Thursday, November 14, 2013

Thanksgiving Season

Thanksgiving Day is a national holiday celebrated primarily in the United States and Canada as a day of giving thanks for the blessing of the harvest and of the preceding year.  When we are thankful for something, it means we are grateful and appreciative.

While there are many things to be thankful for, this season we give thanks to the many men, women and families who work 24/7 to support their families while assisting loved ones and friends of others.  Small business owners who contribute to our economy and save taxpayers millions of dollars annually.  Individuals who often don’t receive the respect and thanks they deserve for an often risky profession.

The men, women and families employed in the commercial bail industry.

The commercial bail industry employs thousands of bail agents and support personnel across the country.  The industry provides significant savings to taxpayers by making sure defendants appear for court.  The system is user-funded and doesn’t rely on limited taxpayer dollars that could be better used in the criminal justice system.  The commercial bail industry reduces jail populations, saving taxpayers millions of dollars in jail beds, and has been proven by numerous studies to have the lowest failure to appear and recidivism rates.

The commercial bail industry is a vital component in the criminal justice system.  Yet there are opponents that continue to promote a negative connotation of the industry through falsehoods and scare tactics.

They blame the industry for the “skyrocketing cost of bail” when in reality, the industry has no role in setting bail amounts; the court does.  They blame the industry for “profiting off mass incarceration” when in reality, the role of the bail agent is to secure the release of defendants from jail.  They blame the industry for our “devastating effect lobbying has on prisoners and their families” when in reality, the industry fights for legislation that improves appearance and increases public safety.  Most legislation increases the regulation and accountability of the bail industry, not lessens it.

Bail is an insurance product; a contract between the court, defendant and a surety.  It is not a “loan from a bondsman with a catch;” much like any other insurance product, the small non-refundable fee paid to secure the release of a defendant from jail must cover all expenses, insurance costs and fugitive recovery fees if necessary.

So let’s talk about what release system opponents of commercial bail want instead.

Pretrial Services programs are taxpayer-funded; some use a risk assessment tool to determine the risk level of a defendant.  Many times the defendant is never interviewed but just assessed on paper.  Proponents of this system believe that financial release should be abolished and that defendants should be released via taxpayer funds or on their own recognizance.

Originally designed to assist the release of non-violent, indigent defendants who could not afford financial release, today it doesn’t matter if you can afford your own release from jail.  A risk assessment will determine your risk level and type of supervision, if any; no financial accountability on the part of the defendant is needed.

The commercial bail industry has vocally and repeatedly stated that there is a place for taxpayer-funded pretrial services programs in the criminal justice system; however they should focus on indigent individuals who are arrested for a non-violent offense and who are not career criminals.  Both systems should work together to enhance public safety.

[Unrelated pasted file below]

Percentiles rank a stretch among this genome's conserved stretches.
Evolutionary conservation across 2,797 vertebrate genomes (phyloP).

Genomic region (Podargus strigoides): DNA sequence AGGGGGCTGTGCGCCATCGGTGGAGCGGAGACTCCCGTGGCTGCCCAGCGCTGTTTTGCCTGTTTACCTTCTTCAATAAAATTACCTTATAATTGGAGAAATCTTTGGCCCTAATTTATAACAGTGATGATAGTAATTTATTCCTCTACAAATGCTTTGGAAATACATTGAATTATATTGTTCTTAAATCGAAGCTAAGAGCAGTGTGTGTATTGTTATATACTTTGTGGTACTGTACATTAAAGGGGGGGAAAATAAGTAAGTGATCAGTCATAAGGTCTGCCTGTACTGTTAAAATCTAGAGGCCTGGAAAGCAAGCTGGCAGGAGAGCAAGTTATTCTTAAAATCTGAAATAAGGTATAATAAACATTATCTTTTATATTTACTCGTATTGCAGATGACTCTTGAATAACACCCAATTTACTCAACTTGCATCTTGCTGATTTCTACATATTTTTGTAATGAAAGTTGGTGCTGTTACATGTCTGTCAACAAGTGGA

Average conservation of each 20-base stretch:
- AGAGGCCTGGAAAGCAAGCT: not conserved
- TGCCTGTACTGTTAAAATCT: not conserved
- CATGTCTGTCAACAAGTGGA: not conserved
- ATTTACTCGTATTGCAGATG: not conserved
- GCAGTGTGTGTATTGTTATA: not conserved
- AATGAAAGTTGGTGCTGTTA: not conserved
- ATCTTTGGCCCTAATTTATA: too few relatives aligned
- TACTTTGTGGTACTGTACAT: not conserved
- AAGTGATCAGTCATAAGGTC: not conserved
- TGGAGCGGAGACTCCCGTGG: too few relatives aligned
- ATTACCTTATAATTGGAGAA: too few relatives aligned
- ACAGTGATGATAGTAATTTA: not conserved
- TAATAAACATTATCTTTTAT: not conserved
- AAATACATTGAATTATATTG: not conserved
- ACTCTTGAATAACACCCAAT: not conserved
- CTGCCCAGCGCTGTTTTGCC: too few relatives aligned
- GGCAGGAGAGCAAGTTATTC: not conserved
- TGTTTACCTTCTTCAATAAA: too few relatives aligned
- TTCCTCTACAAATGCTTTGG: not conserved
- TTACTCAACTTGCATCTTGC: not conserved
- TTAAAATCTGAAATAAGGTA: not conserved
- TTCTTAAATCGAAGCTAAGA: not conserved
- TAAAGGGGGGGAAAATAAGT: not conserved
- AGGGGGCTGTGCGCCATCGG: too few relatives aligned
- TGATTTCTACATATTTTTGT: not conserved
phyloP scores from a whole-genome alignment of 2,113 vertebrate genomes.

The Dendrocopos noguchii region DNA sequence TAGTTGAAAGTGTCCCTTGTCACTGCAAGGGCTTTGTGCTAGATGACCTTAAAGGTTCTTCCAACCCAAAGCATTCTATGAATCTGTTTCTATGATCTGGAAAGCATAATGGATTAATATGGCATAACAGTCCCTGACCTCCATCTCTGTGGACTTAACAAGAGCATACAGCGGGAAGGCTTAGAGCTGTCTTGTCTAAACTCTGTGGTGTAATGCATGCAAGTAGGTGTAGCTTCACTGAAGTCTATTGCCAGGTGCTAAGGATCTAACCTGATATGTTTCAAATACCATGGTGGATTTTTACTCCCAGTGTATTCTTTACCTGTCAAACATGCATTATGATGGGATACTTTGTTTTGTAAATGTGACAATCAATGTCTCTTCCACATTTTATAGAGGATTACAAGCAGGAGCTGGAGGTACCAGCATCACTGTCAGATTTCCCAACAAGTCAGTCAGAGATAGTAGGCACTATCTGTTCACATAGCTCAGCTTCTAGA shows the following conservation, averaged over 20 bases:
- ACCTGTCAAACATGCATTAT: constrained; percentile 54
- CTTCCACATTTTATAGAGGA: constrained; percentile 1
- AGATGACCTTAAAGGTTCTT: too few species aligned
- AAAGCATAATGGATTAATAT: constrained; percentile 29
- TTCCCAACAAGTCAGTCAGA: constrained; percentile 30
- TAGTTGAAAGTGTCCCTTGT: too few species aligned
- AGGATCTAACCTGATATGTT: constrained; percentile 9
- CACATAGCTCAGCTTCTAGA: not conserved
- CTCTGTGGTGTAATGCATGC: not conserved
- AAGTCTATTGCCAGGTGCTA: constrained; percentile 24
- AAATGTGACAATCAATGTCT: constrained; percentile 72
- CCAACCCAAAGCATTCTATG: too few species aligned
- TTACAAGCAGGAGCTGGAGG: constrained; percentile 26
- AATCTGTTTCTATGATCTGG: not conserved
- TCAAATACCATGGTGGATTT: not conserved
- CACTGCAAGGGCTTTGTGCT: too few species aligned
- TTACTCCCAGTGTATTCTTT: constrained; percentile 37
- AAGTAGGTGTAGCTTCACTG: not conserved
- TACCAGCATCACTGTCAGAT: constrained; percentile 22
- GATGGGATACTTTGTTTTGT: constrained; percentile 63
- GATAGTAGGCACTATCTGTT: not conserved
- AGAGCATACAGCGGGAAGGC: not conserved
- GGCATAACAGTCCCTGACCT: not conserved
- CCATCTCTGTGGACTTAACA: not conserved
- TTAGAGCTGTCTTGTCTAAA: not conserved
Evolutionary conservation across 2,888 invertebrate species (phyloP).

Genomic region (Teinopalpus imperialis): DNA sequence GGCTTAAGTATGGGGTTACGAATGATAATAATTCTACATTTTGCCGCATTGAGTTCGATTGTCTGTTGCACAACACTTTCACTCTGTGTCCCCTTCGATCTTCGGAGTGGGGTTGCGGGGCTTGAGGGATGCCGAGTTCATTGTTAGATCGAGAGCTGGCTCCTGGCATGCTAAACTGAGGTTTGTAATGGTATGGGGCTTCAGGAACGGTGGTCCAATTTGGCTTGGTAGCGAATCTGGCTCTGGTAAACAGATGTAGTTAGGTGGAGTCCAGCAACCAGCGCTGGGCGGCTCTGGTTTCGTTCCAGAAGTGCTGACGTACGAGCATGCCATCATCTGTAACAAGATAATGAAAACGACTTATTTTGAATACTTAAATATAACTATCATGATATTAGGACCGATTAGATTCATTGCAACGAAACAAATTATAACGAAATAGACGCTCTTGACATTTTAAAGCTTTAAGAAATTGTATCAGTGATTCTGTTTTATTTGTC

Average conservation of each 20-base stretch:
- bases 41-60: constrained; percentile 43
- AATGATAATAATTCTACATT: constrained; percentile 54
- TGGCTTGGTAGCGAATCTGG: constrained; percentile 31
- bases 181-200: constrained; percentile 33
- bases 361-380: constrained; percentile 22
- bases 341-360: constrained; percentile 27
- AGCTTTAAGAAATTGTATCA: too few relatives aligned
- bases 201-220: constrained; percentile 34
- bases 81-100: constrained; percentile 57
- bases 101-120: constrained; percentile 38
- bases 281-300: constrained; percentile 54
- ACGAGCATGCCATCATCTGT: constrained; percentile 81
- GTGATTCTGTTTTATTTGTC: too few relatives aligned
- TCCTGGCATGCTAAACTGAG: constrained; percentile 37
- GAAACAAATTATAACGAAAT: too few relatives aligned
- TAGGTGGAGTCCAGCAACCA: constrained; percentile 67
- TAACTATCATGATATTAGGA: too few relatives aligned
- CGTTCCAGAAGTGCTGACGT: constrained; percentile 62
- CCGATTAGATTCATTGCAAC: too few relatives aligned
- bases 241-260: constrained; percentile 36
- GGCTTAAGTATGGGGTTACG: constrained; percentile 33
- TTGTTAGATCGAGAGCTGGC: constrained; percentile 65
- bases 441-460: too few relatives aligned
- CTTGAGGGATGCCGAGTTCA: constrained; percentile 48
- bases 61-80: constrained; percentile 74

Proponents of taxpayer-funded release systems want the public to believe that only poor/indigent people who have committed a minor offense are released into such programs.  This is true for some defendants but is not necessarily the norm. 

Defendants are charged with and released into taxpayer-funded release programs for a wide gamete of crimes : battery, battery domestic violence, battery dating violence, resisting law enforcement with and without violence, drug offenses, grand theft, petit theft, driving offenses etc. - both for misdemeanor and felony offenses and many with lengthy criminal histories. 

Many of the crimes are considered “victimless crimes” or “non-violent crimes,” while others are not.  The question to ask is how taxpayers want millions of their dollars to be used?  Is it to secure the release of first-time, non-violent offenders or those that continue to commit crimes and/or those that commit a crime against others?  Do taxpayers want their limited dollars used to minimally supervise such defendants or do they wish to rely on an industry that has a long history and partnership in the criminal justice system and one that uses their own resources to hold defendants accountable?

The wisest decision would be to let each system do what it does best.  The commercial bail industry knows how to supervise defendants and make sure they return for court; if they don’t, it is not the taxpayer who pays but the bail agent.  Taxpayer-funded pretrial services programs are good at making sure indigent defendants gain access to programs and services they need, defendants with mental health or substance abuse issues get the resources to help them and that offenders who have committed a minor, first-time offense get back on track. 

The elimination of financially-secured release and of a large and effective industry is not the answer.  Using our resources appropriately is.

So this Thanksgiving holiday, let us be grateful and appreciative for the role that we all can play in making our communities safer.  

Wishing all a happy holiday season.